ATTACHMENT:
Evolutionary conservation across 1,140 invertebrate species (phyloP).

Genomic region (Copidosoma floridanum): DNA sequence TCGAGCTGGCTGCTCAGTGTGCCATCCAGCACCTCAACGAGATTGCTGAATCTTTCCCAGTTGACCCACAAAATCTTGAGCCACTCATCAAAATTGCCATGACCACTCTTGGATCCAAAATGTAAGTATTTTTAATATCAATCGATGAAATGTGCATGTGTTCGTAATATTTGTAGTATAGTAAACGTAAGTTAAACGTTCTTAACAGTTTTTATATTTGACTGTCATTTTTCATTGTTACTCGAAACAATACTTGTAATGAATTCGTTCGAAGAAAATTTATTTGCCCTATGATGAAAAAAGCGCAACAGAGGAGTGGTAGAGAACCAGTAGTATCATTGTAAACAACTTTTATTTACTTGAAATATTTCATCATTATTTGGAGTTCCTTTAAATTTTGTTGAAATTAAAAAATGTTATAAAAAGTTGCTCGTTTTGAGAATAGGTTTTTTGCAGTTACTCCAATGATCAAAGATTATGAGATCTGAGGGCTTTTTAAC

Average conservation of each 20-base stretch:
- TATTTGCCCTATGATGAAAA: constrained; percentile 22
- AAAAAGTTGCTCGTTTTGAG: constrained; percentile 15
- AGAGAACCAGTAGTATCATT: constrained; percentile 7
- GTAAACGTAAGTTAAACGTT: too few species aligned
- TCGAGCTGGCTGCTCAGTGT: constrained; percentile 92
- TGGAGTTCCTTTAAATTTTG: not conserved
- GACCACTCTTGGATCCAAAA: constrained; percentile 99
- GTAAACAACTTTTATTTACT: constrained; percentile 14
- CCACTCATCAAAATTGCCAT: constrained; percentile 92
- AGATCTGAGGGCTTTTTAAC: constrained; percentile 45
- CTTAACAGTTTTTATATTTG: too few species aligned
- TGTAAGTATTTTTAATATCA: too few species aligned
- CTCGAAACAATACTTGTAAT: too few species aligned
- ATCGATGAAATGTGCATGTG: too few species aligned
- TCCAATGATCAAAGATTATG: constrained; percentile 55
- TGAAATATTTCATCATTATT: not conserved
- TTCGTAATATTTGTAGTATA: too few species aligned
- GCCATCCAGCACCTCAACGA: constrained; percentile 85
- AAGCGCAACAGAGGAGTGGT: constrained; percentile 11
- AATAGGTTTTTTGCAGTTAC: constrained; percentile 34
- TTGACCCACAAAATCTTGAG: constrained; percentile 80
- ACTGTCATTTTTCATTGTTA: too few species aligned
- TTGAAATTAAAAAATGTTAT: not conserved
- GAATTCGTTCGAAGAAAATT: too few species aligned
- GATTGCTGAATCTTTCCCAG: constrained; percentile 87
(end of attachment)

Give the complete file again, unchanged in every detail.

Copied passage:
Evolutionary conservation across 1,140 invertebrate species (phyloP).

Genomic region (Copidosoma floridanum): DNA sequence TCGAGCTGGCTGCTCAGTGTGCCATCCAGCACCTCAACGAGATTGCTGAATCTTTCCCAGTTGACCCACAAAATCTTGAGCCACTCATCAAAATTGCCATGACCACTCTTGGATCCAAAATGTAAGTATTTTTAATATCAATCGATGAAATGTGCATGTGTTCGTAATATTTGTAGTATAGTAAACGTAAGTTAAACGTTCTTAACAGTTTTTATATTTGACTGTCATTTTTCATTGTTACTCGAAACAATACTTGTAATGAATTCGTTCGAAGAAAATTTATTTGCCCTATGATGAAAAAAGCGCAACAGAGGAGTGGTAGAGAACCAGTAGTATCATTGTAAACAACTTTTATTTACTTGAAATATTTCATCATTATTTGGAGTTCCTTTAAATTTTGTTGAAATTAAAAAATGTTATAAAAAGTTGCTCGTTTTGAGAATAGGTTTTTTGCAGTTACTCCAATGATCAAAGATTATGAGATCTGAGGGCTTTTTAAC

Average conservation of each 20-base stretch:
- TATTTGCCCTATGATGAAAA: constrained; percentile 22
- AAAAAGTTGCTCGTTTTGAG: constrained; percentile 15
- AGAGAACCAGTAGTATCATT: constrained; percentile 7
- GTAAACGTAAGTTAAACGTT: too few species aligned
- TCGAGCTGGCTGCTCAGTGT: constrained; percentile 92
- TGGAGTTCCTTTAAATTTTG: not conserved
- GACCACTCTTGGATCCAAAA: constrained; percentile 99
- GTAAACAACTTTTATTTACT: constrained; percentile 14
- CCACTCATCAAAATTGCCAT: constrained; percentile 92
- AGATCTGAGGGCTTTTTAAC: constrained; percentile 45
- CTTAACAGTTTTTATATTTG: too few species aligned
- TGTAAGTATTTTTAATATCA: too few species aligned
- CTCGAAACAATACTTGTAAT: too few species aligned
- ATCGATGAAATGTGCATGTG: too few species aligned
- TCCAATGATCAAAGATTATG: constrained; percentile 55
- TGAAATATTTCATCATTATT: not conserved
- TTCGTAATATTTGTAGTATA: too few species aligned
- GCCATCCAGCACCTCAACGA: constrained; percentile 85
- AAGCGCAACAGAGGAGTGGT: constrained; percentile 11
- AATAGGTTTTTTGCAGTTAC: constrained; percentile 34
- TTGACCCACAAAATCTTGAG: constrained; percentile 80
- ACTGTCATTTTTCATTGTTA: too few species aligned
- TTGAAATTAAAAAATGTTAT: not conserved
- GAATTCGTTCGAAGAAAATT: too few species aligned
- GATTGCTGAATCTTTCCCAG: constrained; percentile 87